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6th May 2020 11:00 BST
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I suppose many of us react in different ways when a new copy of English Bridge falls on the doormat. Some may read it all fairly quickly from cover to cover, others browse through it hoping for ways to improve defence or dummy play. As a director I tend to go first to items devoted to solving directors' dilemmas, some of them quite unusual. I hope you all got time to read Jeremy Dhondy's article “Calling the Director” on page 25. Although we do not want an evening's bridge to be spoilt by frequent and unnecessary calls for the director I wonder if perhaps we are leaning too much in the other direction, unwilling to call for the director unless there is a revoke. I was asked recently if I should have been called when someone accidentally dropped an ace face up on the table during the bidding. Yes, I should, though it would have taken me a couple of minutes to find it. When this happens offender's partner must pass when next it is their turn to call and if they became defenders the card would have been a penalty card. I know some players may think that sometimes a penalty may seem extreme but the laws are the same for everyone.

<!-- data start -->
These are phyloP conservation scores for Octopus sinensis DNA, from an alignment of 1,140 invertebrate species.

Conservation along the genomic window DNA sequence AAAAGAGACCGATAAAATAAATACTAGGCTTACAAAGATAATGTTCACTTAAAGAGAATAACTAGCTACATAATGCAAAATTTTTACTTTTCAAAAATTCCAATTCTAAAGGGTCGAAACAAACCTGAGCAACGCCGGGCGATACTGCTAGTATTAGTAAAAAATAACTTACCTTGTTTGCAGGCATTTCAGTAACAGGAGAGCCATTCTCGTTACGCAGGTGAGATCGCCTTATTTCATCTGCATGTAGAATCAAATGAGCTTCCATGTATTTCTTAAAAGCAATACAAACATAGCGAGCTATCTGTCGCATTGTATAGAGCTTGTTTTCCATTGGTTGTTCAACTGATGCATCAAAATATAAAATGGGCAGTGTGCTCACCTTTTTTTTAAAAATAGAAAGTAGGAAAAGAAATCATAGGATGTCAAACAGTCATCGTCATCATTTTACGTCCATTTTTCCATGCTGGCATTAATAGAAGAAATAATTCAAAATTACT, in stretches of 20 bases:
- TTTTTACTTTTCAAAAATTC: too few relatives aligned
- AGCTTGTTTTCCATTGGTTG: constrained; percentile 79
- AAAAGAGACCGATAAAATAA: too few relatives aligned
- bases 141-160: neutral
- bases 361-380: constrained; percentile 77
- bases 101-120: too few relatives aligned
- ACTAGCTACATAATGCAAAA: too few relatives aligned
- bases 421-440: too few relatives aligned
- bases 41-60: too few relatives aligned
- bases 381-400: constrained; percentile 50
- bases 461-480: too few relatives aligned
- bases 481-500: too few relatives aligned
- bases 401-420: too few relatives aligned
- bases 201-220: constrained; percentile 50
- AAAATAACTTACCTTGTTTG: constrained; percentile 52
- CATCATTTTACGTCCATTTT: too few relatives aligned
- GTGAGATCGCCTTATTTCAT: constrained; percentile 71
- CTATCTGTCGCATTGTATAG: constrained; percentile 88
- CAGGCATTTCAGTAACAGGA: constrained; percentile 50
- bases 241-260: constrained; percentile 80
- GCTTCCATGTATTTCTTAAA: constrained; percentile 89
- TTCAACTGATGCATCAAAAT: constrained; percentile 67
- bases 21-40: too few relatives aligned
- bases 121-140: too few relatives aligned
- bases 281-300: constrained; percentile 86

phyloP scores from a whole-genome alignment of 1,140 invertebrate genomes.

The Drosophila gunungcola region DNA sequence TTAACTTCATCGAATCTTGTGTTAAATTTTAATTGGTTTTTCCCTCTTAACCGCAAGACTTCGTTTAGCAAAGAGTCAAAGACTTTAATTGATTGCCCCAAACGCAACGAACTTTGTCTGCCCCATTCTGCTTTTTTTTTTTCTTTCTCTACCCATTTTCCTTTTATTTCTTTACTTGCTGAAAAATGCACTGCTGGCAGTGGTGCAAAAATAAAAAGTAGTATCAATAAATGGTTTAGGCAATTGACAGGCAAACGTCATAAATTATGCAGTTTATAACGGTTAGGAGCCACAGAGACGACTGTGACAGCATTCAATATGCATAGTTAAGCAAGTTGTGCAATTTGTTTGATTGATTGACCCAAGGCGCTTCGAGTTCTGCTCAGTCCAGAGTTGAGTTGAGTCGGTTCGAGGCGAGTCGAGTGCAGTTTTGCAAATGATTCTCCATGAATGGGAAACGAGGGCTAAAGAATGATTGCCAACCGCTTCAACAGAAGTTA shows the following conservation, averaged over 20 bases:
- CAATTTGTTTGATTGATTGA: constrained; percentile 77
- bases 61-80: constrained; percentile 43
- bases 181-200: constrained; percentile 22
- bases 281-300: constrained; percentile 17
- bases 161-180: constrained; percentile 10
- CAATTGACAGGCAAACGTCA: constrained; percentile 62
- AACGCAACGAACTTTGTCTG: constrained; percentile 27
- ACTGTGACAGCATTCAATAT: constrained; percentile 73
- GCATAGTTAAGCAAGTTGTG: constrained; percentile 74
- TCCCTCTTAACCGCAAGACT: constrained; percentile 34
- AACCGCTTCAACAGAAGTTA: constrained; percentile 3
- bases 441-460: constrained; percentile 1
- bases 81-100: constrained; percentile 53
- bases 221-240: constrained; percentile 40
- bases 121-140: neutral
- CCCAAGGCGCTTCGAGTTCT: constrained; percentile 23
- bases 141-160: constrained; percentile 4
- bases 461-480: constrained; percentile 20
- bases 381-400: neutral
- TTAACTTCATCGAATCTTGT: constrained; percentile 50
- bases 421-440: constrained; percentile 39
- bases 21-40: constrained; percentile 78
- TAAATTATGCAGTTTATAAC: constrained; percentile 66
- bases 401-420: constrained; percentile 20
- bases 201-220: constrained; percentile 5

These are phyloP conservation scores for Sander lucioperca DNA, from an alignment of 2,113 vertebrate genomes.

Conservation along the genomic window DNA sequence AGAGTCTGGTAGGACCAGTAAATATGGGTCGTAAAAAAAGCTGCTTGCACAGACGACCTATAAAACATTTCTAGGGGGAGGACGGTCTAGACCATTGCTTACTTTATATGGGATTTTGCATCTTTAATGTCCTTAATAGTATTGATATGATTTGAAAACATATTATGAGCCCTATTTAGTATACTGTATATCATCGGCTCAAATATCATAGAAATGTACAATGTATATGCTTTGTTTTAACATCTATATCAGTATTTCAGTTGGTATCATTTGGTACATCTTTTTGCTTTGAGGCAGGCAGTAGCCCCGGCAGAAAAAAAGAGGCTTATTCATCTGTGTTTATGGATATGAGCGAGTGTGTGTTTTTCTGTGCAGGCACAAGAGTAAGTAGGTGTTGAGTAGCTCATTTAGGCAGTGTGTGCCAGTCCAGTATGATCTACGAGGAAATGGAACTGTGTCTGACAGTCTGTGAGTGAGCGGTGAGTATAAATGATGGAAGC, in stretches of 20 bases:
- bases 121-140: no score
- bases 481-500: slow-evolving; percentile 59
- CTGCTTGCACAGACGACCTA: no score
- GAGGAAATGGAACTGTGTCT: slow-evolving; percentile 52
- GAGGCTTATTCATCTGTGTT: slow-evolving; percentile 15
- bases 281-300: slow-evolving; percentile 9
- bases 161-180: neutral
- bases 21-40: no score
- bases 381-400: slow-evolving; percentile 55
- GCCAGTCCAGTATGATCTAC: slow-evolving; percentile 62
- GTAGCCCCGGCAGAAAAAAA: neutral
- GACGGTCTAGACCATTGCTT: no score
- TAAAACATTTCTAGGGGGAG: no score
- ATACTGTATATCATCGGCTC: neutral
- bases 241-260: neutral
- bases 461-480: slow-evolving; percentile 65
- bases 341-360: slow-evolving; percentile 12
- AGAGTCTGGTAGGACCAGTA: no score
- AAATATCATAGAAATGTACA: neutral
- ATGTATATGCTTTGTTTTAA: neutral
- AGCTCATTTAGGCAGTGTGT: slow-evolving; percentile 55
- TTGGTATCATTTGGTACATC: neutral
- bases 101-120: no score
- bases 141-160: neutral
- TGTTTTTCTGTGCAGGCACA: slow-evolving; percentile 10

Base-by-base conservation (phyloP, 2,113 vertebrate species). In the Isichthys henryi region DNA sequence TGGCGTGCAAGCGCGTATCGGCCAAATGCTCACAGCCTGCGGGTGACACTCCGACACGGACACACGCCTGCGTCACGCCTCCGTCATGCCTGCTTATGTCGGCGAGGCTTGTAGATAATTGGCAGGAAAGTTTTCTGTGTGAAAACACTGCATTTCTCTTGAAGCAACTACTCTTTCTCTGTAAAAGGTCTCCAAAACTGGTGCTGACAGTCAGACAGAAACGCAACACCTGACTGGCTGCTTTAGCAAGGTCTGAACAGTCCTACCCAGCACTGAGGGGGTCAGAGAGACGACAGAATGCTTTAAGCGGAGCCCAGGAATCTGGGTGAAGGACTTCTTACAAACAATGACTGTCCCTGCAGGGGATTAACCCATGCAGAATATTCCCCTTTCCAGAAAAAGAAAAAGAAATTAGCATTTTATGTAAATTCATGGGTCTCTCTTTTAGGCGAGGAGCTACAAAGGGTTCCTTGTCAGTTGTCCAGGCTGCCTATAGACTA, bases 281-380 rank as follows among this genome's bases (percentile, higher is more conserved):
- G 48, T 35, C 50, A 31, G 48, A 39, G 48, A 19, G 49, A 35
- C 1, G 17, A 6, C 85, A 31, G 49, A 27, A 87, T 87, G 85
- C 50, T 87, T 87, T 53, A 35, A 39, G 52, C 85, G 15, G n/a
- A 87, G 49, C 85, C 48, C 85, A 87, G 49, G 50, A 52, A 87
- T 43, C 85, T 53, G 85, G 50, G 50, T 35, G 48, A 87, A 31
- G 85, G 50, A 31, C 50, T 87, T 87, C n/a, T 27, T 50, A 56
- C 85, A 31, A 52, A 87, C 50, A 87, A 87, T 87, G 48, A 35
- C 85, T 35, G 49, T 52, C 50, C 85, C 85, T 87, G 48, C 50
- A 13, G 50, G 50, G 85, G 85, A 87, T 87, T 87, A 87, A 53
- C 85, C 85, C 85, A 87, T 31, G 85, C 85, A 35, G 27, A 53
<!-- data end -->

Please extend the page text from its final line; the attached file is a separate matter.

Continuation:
It is particularly important that the director is called if there is any infringement of Law 74 which deals with Conduct and Etiquette, some subsections of which are repeated here for information:

  • A1 A player should maintain a courteous attitude at all times

  • A2 A player should carefully avoid any remark or action that might cause annoyance or embarrassment to another player or might interfere with the enjoyment of the game

  • B2 As a matter of courtesy a player should refrain from making gratuitous comments during the auction and play.

May I take this opportunity to thank those players who have been prepared to move tables so that less agile members could have sitting positions.

John Massey

Last updated : 5th May 2013 11:10 BST